Earth is the blue planet by definition, but no one really knows where all this water comes from.
Dust from a nearby asteroid has now revealed a potentially overlooked, almost unsuspected source: the sun. The thesis: the water on our planet may have been created by a river of charged particles, "blown" by the Sun's upper atmosphere billions of years ago.
When the solar wind interacts with the tiny dust particles found on some asteroids it can create a small amount of water, and this could explain some of the liquid we find here on our planet.
Most modern models suggest that most of the water on Earth originally came from an extraterrestrial source. Probably from C-type asteroids in the Jupiter-Saturn region, possibly beyond: these distant asteroids are known to contain a significant amount of water-containing minerals.
Alone they are not enough
Carbonaceous chondrites (this is the name of the water-carrying asteroids on our planet) are probably not our only “source”. Other types of water-rich meteorites may also have done the same, not least because carbonaceous chondrites cannot represent the entire water balance of the planet.
There is an asteroid relatively close to Earth. Is called Itokawa, and an analysis of samples taken from this silicate-rich rock in 2010 found signs of water. The source? It could be the sun itself.
Water from the sun on our planet
Solar wind irradiation has also been proposed in the past as a possible way to form water on silicate-rich materials that travel through space. In laboratory tests, volatile hydrogen ions react with silicate minerals, giving water as a by-product. Electron microscopy and electron spectroscopy studies have found direct evidence of water even within extraterrestrial dust particles.
In theory, if water gets trapped in these dust particles, the element will be protected from the elements of space. And it can then be delivered via meteorites to another planet.
"This phenomenon could explain why the rules of airless celestial bodies such as the Moon, which were once thought to be anhydrous, contain oxygen and water, ”explain the authors of the new study.
Tell me how you are, and I'll tell you how much water you have
To explore this hypothesis further and in a slightly different way, the researchers looked at the asteroid Itokawa. The target? See if this object contains a "volatile reservoir" of isotypes similar to that of the solar wind.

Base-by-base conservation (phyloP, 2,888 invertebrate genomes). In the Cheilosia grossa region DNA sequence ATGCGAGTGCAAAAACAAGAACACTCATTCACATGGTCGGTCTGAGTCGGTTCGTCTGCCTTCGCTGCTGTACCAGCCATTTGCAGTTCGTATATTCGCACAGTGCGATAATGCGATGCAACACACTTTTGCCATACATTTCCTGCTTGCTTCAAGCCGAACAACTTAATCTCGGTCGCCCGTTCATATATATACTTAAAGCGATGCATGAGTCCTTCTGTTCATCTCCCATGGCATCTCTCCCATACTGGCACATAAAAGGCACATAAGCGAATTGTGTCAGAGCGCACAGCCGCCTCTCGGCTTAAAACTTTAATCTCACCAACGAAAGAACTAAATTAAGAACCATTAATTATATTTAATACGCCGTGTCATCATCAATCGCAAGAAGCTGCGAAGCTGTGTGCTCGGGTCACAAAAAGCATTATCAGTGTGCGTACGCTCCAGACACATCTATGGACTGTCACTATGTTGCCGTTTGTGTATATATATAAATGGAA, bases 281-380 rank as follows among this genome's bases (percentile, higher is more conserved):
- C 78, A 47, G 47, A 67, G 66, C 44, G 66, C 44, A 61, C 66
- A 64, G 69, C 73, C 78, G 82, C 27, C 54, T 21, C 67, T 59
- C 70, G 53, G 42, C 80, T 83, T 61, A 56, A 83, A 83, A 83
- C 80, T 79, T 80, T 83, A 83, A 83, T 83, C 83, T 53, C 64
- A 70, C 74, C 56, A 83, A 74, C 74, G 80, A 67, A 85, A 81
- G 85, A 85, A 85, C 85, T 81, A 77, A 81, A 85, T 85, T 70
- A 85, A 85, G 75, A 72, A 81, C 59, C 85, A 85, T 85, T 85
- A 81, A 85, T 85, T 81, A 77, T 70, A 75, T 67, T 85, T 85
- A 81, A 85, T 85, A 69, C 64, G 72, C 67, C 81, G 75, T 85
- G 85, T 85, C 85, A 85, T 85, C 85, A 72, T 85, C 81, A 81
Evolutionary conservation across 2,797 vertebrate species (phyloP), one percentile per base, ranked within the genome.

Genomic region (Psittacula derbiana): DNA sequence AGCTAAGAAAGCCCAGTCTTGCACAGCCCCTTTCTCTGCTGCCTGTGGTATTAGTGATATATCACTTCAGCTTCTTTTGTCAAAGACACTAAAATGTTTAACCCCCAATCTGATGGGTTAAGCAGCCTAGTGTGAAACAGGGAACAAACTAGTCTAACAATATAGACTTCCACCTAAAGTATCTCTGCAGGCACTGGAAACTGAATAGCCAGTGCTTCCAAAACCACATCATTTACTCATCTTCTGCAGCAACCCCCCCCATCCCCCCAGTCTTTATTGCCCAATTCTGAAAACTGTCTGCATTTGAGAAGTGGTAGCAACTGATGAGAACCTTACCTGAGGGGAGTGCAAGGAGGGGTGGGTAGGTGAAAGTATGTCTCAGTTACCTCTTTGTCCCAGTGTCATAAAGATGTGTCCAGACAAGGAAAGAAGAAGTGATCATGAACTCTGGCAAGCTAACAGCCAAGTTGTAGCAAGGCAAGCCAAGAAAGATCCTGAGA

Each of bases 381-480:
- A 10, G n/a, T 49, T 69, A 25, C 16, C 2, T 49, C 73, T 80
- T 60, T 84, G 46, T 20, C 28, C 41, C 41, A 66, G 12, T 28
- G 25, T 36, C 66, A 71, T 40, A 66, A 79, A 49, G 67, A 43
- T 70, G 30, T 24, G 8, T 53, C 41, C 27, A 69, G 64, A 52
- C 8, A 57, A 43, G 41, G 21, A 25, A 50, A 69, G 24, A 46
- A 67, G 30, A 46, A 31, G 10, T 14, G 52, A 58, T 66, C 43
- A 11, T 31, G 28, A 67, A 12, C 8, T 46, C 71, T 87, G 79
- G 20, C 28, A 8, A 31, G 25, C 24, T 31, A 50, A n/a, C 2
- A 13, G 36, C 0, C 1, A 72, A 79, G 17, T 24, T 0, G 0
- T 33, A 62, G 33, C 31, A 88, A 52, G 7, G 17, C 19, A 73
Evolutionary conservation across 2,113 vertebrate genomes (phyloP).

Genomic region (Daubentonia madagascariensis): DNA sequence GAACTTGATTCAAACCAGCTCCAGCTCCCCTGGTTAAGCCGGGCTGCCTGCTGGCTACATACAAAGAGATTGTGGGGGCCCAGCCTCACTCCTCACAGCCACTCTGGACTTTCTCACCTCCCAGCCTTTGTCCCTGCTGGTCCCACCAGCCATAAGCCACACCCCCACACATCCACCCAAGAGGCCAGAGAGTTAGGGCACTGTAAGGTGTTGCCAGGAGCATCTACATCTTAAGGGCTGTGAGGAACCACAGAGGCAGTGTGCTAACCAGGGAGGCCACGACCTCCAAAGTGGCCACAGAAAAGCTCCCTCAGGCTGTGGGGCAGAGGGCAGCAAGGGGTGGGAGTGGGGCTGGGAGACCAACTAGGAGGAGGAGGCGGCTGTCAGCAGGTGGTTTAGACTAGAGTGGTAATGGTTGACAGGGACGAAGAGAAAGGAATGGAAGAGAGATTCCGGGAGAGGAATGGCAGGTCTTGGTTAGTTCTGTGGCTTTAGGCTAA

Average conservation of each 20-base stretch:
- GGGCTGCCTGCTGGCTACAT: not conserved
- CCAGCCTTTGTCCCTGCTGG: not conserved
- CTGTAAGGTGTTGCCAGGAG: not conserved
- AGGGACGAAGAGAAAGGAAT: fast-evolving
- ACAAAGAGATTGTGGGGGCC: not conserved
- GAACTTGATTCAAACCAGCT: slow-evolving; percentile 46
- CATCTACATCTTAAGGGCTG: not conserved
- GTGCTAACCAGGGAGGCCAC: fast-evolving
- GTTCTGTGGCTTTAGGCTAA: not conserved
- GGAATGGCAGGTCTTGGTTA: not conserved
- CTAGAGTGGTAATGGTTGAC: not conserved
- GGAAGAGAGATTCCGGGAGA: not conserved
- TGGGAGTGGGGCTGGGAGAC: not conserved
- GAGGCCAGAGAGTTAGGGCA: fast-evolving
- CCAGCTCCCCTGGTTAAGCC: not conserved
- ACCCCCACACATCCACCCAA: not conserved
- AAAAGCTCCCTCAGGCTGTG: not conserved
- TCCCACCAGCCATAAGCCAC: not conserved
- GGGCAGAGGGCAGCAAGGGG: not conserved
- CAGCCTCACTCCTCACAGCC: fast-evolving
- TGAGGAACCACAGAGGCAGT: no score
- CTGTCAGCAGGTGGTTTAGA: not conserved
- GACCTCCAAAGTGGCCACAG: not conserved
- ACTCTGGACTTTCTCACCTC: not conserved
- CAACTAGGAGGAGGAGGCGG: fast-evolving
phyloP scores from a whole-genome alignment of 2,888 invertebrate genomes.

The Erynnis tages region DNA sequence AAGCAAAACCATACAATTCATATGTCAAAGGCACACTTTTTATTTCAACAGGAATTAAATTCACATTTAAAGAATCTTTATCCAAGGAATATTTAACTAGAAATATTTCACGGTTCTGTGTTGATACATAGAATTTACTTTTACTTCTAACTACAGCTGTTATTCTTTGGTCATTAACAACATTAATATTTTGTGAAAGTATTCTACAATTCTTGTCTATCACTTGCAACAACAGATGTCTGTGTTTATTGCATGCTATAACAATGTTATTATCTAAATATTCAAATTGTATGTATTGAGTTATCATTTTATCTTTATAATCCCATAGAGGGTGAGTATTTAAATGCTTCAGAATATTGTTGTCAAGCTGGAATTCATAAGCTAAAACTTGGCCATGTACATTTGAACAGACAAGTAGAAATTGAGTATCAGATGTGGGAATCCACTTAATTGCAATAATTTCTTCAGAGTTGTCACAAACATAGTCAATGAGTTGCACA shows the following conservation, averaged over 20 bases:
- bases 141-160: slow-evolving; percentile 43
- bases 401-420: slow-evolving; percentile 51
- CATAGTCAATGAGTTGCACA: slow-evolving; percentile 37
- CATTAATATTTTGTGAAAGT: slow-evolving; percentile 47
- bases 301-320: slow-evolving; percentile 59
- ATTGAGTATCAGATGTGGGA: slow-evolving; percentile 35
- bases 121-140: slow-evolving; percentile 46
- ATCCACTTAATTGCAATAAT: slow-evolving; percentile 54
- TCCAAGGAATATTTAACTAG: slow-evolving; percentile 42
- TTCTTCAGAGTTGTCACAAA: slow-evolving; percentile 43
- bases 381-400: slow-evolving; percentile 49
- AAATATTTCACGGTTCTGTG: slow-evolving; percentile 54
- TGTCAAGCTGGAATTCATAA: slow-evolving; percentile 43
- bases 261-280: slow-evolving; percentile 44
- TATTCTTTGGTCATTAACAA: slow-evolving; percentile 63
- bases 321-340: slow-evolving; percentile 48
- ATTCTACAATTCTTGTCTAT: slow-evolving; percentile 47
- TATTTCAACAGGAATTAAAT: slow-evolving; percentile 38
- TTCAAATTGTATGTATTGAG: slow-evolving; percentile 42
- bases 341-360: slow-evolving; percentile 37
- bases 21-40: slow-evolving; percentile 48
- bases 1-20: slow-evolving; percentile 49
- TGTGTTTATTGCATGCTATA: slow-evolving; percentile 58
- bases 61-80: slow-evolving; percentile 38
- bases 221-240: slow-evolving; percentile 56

Based on a meticulous atom-by-atom analysis, known as atomic probe tomography, the scientists have now measured the abundance of water found inside the dust of the asteroid Itokawa, brought to Earth by the Japanese Aerospace Exploration Agency (JAXA). in 2011. By measuring everything around these particles, including the parts hidden from the Sun, the team found hydroxide and water enriched in the edges on all sides. This suggests that the Sun's hydrogen ions have been "implanted" into the rock, storing water where it cannot be touched.
“Our research suggests that the solar wind created water on the surface of tiny specks of dust. This lighter 'isotopic' water probably provided the rest of Earth's water. And maybe that of any other planet in the same conditions ”, says the planetologist Phil Bland of Curtin University in Australia.
The study was published in Nature Astronomy .
Judging by how much water they found in these tiny dust particles, the team estimates that the S-type asteroids may contain 20 liters of water for every cubic meter of rock.
Wet planet, lucky planet
The findings suggest that isolated dust grains in space could represent an important source of water in our solar system, which we could potentially collect in the future if we collect enough.
"The way astronauts can get enough water, without carrying supplies, is one of the barriers to future space exploration," says the geoscientist. Luke Daly, who worked on the analysis.
“Our research shows that the same spatial alteration process that created water on Itokawa likely occurred on other airless planets, meaning astronauts may be able to process new supplies of water directly from dust. on the surface of a planet, or on the Moon ”.